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Star Trek: Discovery •••1/2

Greg Scott
Star Trek: Discovery

Star Trek: Discovery

Star Trek: Discovery
Screen Shot 2021-10-05 at 9.08.47 PM

Scott, let’s discover the return of Star Trek to the small screen.

(Dr. Scott Allison, Professor of Psychology, University of Richmond)

Yep, by 2017, a dozen years had gone by without any televised Star Trek. Fans were thirsty, to put it mildly.

Star Trek: Discovery is set about 10 years before the events of Star Trek: The Original Series. The first season introduces Michael Burnham who is an orphaned human and the adoptive sister of Mr. Spock. As such she was trained in the ways of logic. She mutinies and attacks her captain (Philippa Georgiou) in order to save her crew. Ultimately she causes the death of her captain and is sentenced to prison for life.

War breaks out between the Federation and the 24 houses of the Klingon empire. Captain Lorca of the Starship Discovery arranges for Burnham to be transferred to his ship. Lorca is developing a secret weapon to defeat the Klingons and needs Burnham’s scientific expertise to achieve his mission. Much of season one centers on Burnham’s journey of redemption from convicted mutineer to an accepted member of Discovery’s crew.

One of the things that separates Star Trek after Gene Roddenberry and before him, is conflict. Roddenberry insisted that in the future, everyone would be well-adjusted and get along. This was known in some circles as the “Roddenberry Doctrine.” With his departure into the netherworlds, incarnations of Star Trek post season two of ST:TNG included copious amounts of conflict.

ST:DIS takes this idea to new heights. Michael Burnham starts the series by arguing with her mentor and friend Caption Georgio who proclaims “StarFleet does not fire first.” But Burnham knows that when dealing with the Klingons, you must show strength and firing first instills respect. Burnham incapacitates her captain using the logic that preventing war with the Klingons is of higher importance than following orders. This ultimately ends with Georgio’s death.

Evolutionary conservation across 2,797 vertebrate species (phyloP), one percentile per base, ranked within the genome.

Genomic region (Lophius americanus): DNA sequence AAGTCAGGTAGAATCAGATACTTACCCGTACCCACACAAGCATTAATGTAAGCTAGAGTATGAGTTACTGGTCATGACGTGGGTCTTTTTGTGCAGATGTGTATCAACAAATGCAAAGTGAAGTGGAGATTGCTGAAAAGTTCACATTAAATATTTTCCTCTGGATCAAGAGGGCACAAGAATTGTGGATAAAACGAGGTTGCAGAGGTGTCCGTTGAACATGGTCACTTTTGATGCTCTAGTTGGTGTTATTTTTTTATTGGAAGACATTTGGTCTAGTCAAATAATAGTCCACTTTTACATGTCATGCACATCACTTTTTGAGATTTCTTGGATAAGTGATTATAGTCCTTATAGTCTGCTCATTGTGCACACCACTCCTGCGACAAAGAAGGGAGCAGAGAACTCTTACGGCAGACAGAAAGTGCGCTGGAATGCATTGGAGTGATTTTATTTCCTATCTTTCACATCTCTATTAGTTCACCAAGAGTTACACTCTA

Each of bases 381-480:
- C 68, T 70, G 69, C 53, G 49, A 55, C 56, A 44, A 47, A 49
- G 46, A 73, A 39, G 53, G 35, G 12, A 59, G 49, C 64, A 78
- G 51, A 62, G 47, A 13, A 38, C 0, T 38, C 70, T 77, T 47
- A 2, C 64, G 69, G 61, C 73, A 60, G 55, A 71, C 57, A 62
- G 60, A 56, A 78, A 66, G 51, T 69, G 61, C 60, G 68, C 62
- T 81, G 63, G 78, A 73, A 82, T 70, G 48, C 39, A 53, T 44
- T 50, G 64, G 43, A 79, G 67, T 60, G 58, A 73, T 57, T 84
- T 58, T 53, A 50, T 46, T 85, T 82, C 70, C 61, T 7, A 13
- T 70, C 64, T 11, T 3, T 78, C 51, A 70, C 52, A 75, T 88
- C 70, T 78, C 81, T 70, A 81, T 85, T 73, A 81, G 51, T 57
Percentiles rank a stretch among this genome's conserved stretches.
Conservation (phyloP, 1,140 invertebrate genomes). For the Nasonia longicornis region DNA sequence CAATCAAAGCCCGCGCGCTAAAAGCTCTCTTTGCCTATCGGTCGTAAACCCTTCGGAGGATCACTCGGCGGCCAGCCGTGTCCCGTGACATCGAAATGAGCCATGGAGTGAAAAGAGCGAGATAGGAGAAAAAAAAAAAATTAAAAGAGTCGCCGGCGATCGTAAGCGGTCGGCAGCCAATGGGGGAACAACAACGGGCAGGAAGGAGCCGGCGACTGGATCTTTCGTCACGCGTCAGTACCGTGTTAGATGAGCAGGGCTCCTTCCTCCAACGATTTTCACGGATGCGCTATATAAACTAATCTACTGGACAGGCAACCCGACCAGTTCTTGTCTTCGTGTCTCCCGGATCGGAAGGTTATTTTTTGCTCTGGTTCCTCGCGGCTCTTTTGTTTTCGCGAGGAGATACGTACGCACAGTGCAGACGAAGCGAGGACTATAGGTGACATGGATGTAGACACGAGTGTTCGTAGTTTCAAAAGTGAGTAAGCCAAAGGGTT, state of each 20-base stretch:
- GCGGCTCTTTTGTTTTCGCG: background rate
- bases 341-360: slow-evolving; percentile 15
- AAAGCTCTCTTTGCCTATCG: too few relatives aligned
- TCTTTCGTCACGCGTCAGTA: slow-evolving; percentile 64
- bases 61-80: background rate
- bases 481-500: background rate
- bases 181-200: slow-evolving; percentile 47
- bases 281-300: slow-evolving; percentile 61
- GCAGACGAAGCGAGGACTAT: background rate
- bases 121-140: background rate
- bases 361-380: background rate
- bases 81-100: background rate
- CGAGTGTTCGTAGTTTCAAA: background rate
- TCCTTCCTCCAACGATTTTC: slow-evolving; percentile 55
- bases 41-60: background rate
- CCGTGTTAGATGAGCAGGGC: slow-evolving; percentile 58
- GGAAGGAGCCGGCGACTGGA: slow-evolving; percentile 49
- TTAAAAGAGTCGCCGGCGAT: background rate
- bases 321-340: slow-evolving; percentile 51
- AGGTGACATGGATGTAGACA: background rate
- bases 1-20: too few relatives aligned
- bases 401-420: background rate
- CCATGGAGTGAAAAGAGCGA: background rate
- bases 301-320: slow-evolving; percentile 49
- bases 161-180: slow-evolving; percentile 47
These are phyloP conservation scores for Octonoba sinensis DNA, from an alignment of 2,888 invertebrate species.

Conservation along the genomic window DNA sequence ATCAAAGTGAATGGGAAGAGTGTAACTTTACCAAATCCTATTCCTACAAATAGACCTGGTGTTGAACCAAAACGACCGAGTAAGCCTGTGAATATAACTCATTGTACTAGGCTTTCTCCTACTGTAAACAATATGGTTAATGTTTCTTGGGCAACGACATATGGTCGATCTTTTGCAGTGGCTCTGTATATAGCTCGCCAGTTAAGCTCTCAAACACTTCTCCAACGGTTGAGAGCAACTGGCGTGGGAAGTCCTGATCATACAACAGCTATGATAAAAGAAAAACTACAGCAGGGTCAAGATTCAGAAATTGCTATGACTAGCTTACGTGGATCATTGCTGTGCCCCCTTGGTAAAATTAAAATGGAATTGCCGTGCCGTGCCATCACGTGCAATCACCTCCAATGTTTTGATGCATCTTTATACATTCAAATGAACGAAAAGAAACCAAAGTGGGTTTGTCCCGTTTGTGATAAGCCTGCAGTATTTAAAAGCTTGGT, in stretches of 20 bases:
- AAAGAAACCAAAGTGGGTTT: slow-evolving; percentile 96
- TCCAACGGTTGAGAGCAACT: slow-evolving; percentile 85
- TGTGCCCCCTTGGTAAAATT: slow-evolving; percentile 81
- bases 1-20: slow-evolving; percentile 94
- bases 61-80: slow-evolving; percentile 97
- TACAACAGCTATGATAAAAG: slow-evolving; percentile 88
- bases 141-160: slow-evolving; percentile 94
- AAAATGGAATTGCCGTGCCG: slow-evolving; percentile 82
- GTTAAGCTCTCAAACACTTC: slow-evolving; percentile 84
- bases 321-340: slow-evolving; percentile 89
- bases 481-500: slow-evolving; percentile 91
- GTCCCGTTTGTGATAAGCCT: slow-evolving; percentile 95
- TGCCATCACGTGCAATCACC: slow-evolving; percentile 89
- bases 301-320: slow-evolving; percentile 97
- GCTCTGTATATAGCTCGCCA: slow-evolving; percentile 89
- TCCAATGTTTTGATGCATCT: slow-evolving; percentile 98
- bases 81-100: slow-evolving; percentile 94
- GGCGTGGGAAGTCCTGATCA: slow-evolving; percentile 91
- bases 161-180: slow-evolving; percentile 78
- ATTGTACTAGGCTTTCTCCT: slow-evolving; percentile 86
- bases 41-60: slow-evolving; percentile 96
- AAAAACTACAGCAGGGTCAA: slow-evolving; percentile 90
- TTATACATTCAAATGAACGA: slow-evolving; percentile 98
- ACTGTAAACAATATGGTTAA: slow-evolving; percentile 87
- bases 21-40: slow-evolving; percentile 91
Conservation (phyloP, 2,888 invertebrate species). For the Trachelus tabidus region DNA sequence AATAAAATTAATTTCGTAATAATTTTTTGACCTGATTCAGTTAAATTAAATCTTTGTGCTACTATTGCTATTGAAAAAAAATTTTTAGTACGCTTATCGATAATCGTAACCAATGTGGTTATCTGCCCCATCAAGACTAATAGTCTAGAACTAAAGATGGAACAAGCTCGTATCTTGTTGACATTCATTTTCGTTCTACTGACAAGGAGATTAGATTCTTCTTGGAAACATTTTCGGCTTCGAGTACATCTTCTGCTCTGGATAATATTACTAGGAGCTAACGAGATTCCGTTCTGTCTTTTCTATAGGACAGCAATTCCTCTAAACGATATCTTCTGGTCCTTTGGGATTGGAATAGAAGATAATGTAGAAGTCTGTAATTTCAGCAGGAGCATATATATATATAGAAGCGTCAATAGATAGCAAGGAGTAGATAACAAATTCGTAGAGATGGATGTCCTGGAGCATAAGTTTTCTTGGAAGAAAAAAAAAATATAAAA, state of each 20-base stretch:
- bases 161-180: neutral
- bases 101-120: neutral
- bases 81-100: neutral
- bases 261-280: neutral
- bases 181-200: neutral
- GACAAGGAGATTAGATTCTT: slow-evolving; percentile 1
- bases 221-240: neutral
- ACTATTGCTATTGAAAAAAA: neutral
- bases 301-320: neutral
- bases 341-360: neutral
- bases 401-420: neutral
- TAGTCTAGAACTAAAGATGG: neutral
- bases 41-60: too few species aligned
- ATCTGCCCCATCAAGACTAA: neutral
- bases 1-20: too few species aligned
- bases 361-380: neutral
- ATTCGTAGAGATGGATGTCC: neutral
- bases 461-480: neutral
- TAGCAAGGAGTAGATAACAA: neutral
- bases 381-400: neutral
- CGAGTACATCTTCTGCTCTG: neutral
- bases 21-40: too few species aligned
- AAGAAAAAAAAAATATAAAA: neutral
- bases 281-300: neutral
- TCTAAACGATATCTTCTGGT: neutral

Later, Burnham is rescued from her prison sentence by Captain Lorca of the super secret Federation Starship Discovery. He admires her ability to think outside the box and gives her a position on the ship. So, the entire premise of ST:DIS is based on conflict – and on breaking with the traditions of StarFleet. This is also a metaphor for breaking with the traditions of the “Roddenberry Doctrine”

The first season is mainly about the “tardigrade” warp drive that allows transport across the galaxy at unimaginable speeds. And we step into the alternate universe and find out Captain Lorca is a changeling – and Bernham recognizes her original Captain Georgiou and brings her back to her world.

This fascination that all the Star Trek series have with the alternative universe is very annoying. It has become a convenient opportunity for the actors to play villainous versions of themselves. It’s fun for all involved, but it creates serious problems in logic and continuity. For example, how is it that all the characters of the Discovery are on the same ship in two universes where they make different decisions – and then the same groupings of people are on the Enterprise – and on DS-9 – and on NX-01, etc…

Greg, you’ve made two good points. Let me address each.

First, you mention Star Trek’s “obsession” with the mirror universe. I guess the best explanation lies in the great popularity of the original mirror universe episode in ST:TOS, which was followed-up by the popular resurrection of the mirror universe episode “Crossover” in season two of ST:DS9. One would have thought that the obsession would end after DS9 beat the mirror universe to death with several more mirror episodes of decreasing quality in seasons 3, 4, 6, and 7.

But no, ST:ENT had to have its own two-part mirror episode and now ST:DISCO devotes almost the entire first season to two dark mirror characters from the Terran empire existing in the primary universe. You’re right, Greg, that there is no logic to having alter-egos occupying the same space and time in another universe. I suppose we’re just supposed to have silly fun with it while asking our brains not to examine it closely.

And this ties into the second point you made about whether interpersonal conflict should exist in future centuries. A lot of the conflict in season one of ST:DIS stems from Captain Lorca’s abrasive character and ethically questionable decision making. I know that several of my Star Trek friends stopped watching ST:DIS during season one because they saw Lorca as too dark of a character, too un-Star Fleet. But lo and behold, it is revealed late in season one that Lorca hailed from the mirror universe, thus explaining his dark and psychopathic aloofness.